A RARE HUANGHUALI WAISTLESS DAYBED, TA
PROPERTY FROM A PRIVATE NEW YORK COLLECTION 
A RARE HUANGHUALI WAISTLESS DAYBED, TA

LATE MING DYNASTY, 17TH CENTURY

Details
A RARE HUANGHUALI WAISTLESS DAYBED, TA
LATE MING DYNASTY, 17TH CENTURY
The soft mat seat is set within the wide rectangular frame with rounded edges, above plain stretchers supported by pairs of vertical struts set into long stretchers. The frame is supported on thick legs of rounded section.
19 11/16 in. (50 cm.) high, 73 in. (185.4 cm.) wide, 25 5/8 in. (65 cm.) deep
Provenance
Nicholas Grindley
Exhibited
N. Grindley, International Asian Art Fair, New York, 25-30 March 1999, no. 8

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Angela Kung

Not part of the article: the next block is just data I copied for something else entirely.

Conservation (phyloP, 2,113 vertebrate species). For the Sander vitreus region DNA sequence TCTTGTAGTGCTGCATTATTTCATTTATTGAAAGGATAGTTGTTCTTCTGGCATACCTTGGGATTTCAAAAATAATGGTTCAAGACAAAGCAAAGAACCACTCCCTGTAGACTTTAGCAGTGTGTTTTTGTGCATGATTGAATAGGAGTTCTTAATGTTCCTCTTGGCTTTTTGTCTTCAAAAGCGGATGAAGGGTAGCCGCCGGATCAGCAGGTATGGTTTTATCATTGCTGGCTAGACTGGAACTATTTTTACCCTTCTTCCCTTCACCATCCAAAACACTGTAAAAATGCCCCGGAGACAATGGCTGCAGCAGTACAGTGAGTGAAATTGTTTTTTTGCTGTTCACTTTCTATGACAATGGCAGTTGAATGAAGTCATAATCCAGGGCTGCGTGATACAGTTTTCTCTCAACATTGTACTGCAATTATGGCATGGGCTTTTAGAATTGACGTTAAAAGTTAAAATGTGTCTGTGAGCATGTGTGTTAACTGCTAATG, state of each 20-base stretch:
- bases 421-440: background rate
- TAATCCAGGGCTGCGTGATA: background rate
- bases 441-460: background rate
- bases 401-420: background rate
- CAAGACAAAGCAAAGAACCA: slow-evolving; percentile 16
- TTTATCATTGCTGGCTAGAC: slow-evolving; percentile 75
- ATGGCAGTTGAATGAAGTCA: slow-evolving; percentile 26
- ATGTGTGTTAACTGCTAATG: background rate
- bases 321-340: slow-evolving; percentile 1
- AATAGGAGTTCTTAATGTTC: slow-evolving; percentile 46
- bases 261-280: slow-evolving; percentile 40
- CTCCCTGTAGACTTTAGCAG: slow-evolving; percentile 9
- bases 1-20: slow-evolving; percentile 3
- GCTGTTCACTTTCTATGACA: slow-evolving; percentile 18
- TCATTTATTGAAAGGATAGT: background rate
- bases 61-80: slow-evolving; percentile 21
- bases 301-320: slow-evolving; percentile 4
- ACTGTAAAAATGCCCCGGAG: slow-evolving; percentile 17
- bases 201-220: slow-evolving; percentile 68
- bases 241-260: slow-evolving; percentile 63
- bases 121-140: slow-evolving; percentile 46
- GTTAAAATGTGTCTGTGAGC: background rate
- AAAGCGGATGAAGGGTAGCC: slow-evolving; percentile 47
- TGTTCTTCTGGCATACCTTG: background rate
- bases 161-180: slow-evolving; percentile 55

Angela Kung

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Lot Essay

The present daybed, with its simple and restrained lines, represents one of the most popular forms found in classical Chinese furniture design. The use of the daybed was manifold - during the day, it served as a sitting platform, and at night a bed. In Austere Luminosity of Classical Chinese Furniture, Berkeley, 2001, pp. 105-21, S. Handler discusses the origins and uses of this intriguing form. For a further discussion, see R. H. Ellsworth, Chinese Furniture Hardwood Examples of the Ming and Early Ching Dynasties, New York, 1971, pp. 90-1. Also of note are two similarly dated examples in huanghuali, illustrated by Ellsworth, pls. 37-8. A closely related huanghuali ta, dated 16th/17th century, formerly in the collection of Gangolf Geis, was sold at Christie's New York, 18 September 2003, lot 20.
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